SECURITY guards have been drafted in at an Edinburgh’s oldest public library to protect bookworms from violent outbursts, antisocial behaviour and drunks using desks as makeshift beds.
Edinburgh’s impressive Central Library on George IV Bridge was the first public reading space in the city – with a prestigious history that dates back to 1890.
The library is open and free to use to all – but it seems that some members of the public have not been heeding the librarians’ strict calls for peace and quiet.
On a Saturday afternoon at the beginning of the month an alleged assault took place in the library – leading to a 38 year-old man appearing in court.
Readers have also expressed concerns over drunks abusing the staff and sleeping on the desks – taking advantage of the quiet to grab some shut-eye.
Now – in an unprecedented move – Edinburgh City Council (ECC) have brought in security staff to guard the door from rowdy would-be readers.
Library users at the Central Library have said that anti-social behaviour has been on the up in recent months.
They have even claimed that some customers have begun to avoid it all together as a result of the regular disruptions.
One student said: “It was pretty bad, they were coming in just for a sleep.
“It was intimidating for people studying and the staff shouldn’t have to deal with the rowdy drunks looking some somewhere out of the rain.”
ECC have said that the library is the first of the 28 under their management which has required security staff on the door.
A spokeswoman for Edinburgh City Council said: “In response to an isolated incident at the library recently, security measures have been brought in to reassure staff and customers and to promote a positive use of the library.”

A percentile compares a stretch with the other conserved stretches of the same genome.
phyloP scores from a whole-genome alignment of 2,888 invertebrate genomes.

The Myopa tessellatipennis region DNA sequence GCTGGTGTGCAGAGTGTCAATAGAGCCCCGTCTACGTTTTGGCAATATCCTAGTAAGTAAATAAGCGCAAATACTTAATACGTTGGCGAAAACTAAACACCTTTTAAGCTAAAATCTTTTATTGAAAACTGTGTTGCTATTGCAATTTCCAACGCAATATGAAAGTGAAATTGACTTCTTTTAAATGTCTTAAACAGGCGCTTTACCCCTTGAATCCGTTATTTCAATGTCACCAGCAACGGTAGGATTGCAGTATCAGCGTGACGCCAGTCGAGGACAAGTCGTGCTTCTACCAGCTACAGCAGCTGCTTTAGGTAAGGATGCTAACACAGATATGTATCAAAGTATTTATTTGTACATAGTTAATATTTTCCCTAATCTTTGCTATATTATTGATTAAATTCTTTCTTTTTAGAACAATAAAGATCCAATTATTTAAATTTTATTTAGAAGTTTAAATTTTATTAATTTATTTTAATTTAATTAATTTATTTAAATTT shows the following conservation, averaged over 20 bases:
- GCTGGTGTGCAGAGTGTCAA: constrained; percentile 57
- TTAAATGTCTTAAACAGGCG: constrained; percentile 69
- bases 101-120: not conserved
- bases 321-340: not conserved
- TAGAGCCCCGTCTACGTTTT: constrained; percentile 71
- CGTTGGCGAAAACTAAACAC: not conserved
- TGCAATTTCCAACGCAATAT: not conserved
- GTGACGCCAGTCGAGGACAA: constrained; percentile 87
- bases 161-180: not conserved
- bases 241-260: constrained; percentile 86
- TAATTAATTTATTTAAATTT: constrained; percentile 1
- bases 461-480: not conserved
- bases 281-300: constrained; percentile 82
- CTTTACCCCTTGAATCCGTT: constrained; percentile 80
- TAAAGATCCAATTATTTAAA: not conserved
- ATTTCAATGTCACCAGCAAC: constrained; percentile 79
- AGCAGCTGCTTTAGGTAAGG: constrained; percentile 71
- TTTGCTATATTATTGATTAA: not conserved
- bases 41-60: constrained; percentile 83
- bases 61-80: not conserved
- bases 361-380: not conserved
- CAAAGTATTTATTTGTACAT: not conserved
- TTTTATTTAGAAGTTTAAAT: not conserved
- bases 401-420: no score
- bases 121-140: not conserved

A spokesman for Police Scotland said they were called to the library on March 5 over an incident involving allegations of assault.
He said: “Police in Edinburgh were called to a business premises on George IV Bridge at around 2.40pm on March 5.
“A 38 year-old man was arrested for the assault of a man, also aged 38.
“He appeared at Edinburgh Sheriff Court on March 7.”
The move to bring in door staff comes just one month after figures revealed that 72 people had been given month-long bans from Edinburgh libraries between April 2012 and March 2015.
Documents showed that vandalism of library property, drunken behaviour and visitors abusing staff after being woken up were all among the incidents recorded at libraries across the capital.
Other incidents have included episodes of racist abuse and an alleged attempted fire-raising.
Airguns were also fired at one library, whilst a number of people were reported to the police over alleged acts of violence.